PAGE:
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2022-11-06 07:54:00   •   ID: 2356

Acheulian at the Pas de Calais

Figure 1
This is thick and elongated Biface from Dury in the Pas de Calais. According to Debenath and Dibble thick Handaxes may be classified into: Lanceolates, Amygdaloids (with a cordiform aspect) and those pointed at both sides (fusiform Biface).

The aspect of the 17 cm long example in this post resembles a subgroup of the Lanceolate group with a concave edge-called Micoquian Bifaces. Regarding the possibility of multiple re-working and re-sharping actions, this typology has only a descriptive, but no explanatory power.

Intact Acheulean "living floors" were multi-activity places and included different classes of tools with all possible transitions in typology resulting from the manufacturing practice and strategies of use.

Handaxes of the quality seen in this post need optimal raw material resources, accessible during the Middle Pleistocene in Europe. This was the case in Northern France and central West-France, while the aspect of Acheulian Handaxes from S/W-France was rather characterized by a lack of traditional morphologies, a triangular faconnage, cortical remnants, backing and an irregular appearance ("Meridional Acheulian")- see 1345

The idea of a "Classical Acheulean" in the North of France and an "Atypical Acheulean" in the South-West (for example in the Bergeracois) has not been confirmed by the excavations of the last decades.

Depending on raw material resources, "classical typologies" were also found in the south-west and "atypical Acheulean" ensembles also occurred in the north as recently demonstrated by the open-air site of Revelles, west to Amiens (Somme).

However, due to the quality of the raw material and the huge selective collections of the past, which resulted in a heavy bias, we are primed to suggest classical ensembles to be more frequent in the north.

Figure 2
The Acheulian of the Pas de Calais: All the sites mentioned below, such as Quievy, Bapaume, Beaumetz-les-Loges, Biache-Saint-Vaast, and Etricourt-Manancourt, are located within a 40 km radius of Dury. For this reason, it is feasible to make comparisons between our single piece and the known series. It has to be mentioned, that there are usually no absolute dates for excavations, that took place during the 1970/80ies, but stratigraphic observations place them into the "Saalian" loess.

There is an enormous variability in these ensembles, that have been excavated with modern methods, regarding the number of bifaces and the presence or absence of the Levallois technique. While the beginnings of the technocomplex remain unknown, the transition to the early Middle Paleolithic occurred around 250 k.a. (MIS 7e).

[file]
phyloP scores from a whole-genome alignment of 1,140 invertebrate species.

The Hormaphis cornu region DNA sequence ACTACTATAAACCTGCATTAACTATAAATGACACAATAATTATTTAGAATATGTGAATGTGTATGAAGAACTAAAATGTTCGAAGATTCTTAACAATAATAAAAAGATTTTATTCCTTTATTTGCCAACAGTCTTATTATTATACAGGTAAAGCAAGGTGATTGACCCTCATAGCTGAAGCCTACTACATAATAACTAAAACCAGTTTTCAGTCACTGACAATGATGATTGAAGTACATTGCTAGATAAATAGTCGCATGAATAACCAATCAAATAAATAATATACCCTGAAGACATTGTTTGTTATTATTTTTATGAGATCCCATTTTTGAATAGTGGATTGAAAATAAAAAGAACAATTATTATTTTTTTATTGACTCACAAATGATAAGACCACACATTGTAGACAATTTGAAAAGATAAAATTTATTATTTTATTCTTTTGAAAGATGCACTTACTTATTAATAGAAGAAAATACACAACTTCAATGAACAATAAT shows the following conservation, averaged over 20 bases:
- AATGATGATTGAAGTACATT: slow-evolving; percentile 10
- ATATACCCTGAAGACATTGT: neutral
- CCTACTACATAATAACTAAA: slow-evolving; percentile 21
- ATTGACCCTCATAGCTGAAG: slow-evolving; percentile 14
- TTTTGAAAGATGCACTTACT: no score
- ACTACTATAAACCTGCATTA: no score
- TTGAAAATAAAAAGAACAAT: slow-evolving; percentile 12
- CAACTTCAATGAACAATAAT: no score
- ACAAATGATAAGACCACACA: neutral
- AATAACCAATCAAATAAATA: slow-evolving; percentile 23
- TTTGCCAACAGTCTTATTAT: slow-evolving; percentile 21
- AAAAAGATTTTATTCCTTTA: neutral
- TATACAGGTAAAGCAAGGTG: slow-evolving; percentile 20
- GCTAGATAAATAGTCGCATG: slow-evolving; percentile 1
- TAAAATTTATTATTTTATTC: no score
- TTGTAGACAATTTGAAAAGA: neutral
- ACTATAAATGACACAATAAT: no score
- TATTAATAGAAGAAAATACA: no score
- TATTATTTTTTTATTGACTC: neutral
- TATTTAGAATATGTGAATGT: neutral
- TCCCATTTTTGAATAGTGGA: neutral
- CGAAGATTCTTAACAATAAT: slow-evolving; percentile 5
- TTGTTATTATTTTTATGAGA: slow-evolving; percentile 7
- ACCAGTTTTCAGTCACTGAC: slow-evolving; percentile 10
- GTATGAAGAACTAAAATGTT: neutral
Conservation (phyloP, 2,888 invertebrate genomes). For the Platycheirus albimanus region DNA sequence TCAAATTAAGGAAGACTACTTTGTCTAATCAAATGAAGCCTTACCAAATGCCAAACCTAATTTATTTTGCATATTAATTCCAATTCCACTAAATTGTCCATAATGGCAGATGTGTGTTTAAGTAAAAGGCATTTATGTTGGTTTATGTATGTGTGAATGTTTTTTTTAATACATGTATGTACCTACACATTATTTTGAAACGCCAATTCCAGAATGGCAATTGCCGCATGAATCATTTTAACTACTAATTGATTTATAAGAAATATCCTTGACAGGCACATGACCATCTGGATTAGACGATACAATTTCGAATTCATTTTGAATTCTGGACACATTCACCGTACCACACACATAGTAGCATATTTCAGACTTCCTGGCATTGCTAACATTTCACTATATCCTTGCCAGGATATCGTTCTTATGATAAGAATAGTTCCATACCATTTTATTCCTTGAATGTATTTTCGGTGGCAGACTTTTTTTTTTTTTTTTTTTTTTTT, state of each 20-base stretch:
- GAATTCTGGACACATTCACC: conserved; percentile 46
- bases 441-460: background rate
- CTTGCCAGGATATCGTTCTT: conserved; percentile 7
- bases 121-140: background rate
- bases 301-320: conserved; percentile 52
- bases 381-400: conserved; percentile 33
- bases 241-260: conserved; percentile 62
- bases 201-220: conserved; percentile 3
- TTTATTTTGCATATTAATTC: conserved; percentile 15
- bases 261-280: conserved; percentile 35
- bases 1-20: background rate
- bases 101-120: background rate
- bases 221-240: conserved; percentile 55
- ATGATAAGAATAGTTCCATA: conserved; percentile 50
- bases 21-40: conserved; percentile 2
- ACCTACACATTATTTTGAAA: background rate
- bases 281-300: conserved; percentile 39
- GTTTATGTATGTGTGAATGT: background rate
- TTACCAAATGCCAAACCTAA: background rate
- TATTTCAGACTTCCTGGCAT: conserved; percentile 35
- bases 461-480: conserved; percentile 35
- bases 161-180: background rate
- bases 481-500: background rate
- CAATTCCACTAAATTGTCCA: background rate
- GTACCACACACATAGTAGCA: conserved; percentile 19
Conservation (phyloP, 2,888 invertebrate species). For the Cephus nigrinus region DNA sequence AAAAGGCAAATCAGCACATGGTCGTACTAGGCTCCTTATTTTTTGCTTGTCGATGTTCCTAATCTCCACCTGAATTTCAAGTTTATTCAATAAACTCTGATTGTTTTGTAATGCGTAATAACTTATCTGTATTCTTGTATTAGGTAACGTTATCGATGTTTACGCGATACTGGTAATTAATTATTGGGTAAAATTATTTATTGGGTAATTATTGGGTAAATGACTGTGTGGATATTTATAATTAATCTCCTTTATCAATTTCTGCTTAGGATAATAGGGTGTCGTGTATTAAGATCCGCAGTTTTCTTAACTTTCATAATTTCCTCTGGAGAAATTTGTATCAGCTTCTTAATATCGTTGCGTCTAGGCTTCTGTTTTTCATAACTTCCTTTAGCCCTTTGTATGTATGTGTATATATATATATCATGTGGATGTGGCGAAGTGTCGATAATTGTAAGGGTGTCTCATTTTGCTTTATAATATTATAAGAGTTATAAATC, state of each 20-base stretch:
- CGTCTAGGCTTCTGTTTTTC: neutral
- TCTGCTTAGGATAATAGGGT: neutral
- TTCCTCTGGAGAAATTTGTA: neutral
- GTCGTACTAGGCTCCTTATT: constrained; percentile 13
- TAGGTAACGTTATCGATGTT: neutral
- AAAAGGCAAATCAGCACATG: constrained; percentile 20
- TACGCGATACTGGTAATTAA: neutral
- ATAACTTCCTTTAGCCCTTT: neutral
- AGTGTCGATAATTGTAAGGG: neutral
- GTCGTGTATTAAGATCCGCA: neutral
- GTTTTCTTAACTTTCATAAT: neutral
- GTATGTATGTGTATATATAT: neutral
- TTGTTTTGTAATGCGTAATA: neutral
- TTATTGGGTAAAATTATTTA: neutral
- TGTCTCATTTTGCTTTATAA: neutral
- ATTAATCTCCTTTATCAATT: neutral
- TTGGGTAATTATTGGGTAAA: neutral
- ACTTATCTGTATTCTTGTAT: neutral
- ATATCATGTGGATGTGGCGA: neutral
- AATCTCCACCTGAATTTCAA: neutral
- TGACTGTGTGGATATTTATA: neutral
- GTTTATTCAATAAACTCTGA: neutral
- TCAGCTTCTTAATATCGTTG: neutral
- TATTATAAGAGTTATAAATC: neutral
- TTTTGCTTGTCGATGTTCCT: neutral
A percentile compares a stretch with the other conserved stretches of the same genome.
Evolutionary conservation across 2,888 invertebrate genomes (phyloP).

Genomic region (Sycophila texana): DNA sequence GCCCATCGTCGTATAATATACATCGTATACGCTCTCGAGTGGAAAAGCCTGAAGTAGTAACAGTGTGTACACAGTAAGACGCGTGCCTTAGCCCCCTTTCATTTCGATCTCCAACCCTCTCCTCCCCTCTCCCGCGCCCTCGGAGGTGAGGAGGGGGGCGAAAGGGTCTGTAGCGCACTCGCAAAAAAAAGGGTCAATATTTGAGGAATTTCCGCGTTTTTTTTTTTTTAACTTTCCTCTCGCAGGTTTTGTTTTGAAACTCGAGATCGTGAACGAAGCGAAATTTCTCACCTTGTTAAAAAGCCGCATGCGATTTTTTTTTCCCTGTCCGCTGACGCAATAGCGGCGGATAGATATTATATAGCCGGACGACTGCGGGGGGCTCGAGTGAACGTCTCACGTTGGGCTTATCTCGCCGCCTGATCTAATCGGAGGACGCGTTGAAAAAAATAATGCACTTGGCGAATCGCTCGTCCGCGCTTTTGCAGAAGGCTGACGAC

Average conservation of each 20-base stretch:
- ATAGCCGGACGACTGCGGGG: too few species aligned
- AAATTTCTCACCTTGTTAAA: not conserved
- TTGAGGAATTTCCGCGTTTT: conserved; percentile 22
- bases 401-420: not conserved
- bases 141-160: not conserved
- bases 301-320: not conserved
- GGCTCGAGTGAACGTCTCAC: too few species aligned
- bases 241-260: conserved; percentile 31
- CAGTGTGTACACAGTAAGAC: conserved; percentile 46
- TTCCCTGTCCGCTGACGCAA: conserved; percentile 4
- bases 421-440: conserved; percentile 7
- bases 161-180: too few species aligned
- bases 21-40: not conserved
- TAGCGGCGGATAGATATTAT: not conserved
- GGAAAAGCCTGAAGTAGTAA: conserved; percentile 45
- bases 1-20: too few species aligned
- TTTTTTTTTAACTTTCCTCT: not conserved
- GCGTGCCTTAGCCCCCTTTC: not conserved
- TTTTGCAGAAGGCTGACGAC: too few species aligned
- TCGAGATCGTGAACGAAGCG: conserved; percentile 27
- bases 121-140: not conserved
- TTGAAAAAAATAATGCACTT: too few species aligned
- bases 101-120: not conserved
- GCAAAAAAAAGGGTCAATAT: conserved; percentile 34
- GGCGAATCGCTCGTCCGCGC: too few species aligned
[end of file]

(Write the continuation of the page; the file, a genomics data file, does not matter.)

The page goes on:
In the older literature, the undated site of Quievy was the only larger ensemble for comparison. The selective series consists of mainly elongated bifaces, made from large flint nodules by hard hammer technique, (Amygdaloids, Ficrons and Bifaces Miqoquian Bifaces; Tuffreau 1971). Unfortunately Flake tools were not collected.

Flake tools were present in the ensemble from the Vimy brick factory, where an Acheulian of Levalloisian facies was collected decennia ago (Tuffreau 1979). The varied flake tools include a high percentage of natural-backed knives. Bifaces are particularly numerous.

The yellow series from Beaumetz-les-Loges, which come from the "last Saalian" loess is stratigraphically more recent than that of Vimy. Its debitage is only weakly Levallois and Levallois flakes not transformed into tools are quite rare. The bifaces are of Acheulean type.

Tuffreau described several Upper Acheulean localities poor in bifaces, the most interesting remains the series from the Osiers deposit in Bapaume. Here a very advanced Levallois technique has been oberserved and includes, in addition to numerous Levallois flakes a group with varied scrapers and well-touched Mousterian points. Notches and and denticulates are common and clearly dominate the Upper Paleolithic type tools. The 1972 excavation series has only one biface of the amygdaloid type. Another Acheulean series poor in bifaces is known at Etaples.

Figure 3
The excavations of the multilayered open-air site of Etricourt-Manancourt finally offer a clear evidence for the end of the Acheulean complex in north-western Europe. Five in situ Palaeolithic occupations dating from 330 to 70 k.a. were excavated.

The Lithic industry of the archaeological layer HUD, dated to MIS 9a – ca 288 k.a. is characterized by elongated Handaxes and a Clactonian method of flake production. Anyhow a Levallois chaine operatoire is also present. The next two layers already belong to the Early Middle Palaeolithic, between 190 and 240 k.a. (Herrison et al. 2016).

The early Middle Paleolithic at the Pas de Calais begann early during MIS7. MIS 7 was a long and complex interglacial phase (spanning more than 50,000 years). In Northern and Central continental Europe we observe the rise of the Levallois technology, although this technique was present in Europe for the first time around the OIS9/8 boundary.

The most famous site from this period is Biache-Saint-Vaast (Pas-de- Calais), where two Neanderthal skulls were unearthed. We should not forget very similar material from the excavations of V. Commont at Montiers at the Somme at the beginning of the last century.

The Biache-Saint-Vaast deposit, discovered in 1976, did not yield any bifaces associated with the series archaeologically preserved in place. The varied flake tools include scrapers in medium percentage, beautiful Mousterian points, and natural-backed knives in high percentage. (Tuffreau 1977).

In Summary: The Handaxe shown here fits well in the development of the final Lower Paleolithic in the Pas de Calais and is most probably around 300 k.a. old.


Kühnel Collection (GER)

Suggested Reading:

Mark J. White: A Global History of The Earlier Palaeolithic- Assembling the Acheulean World; 2022.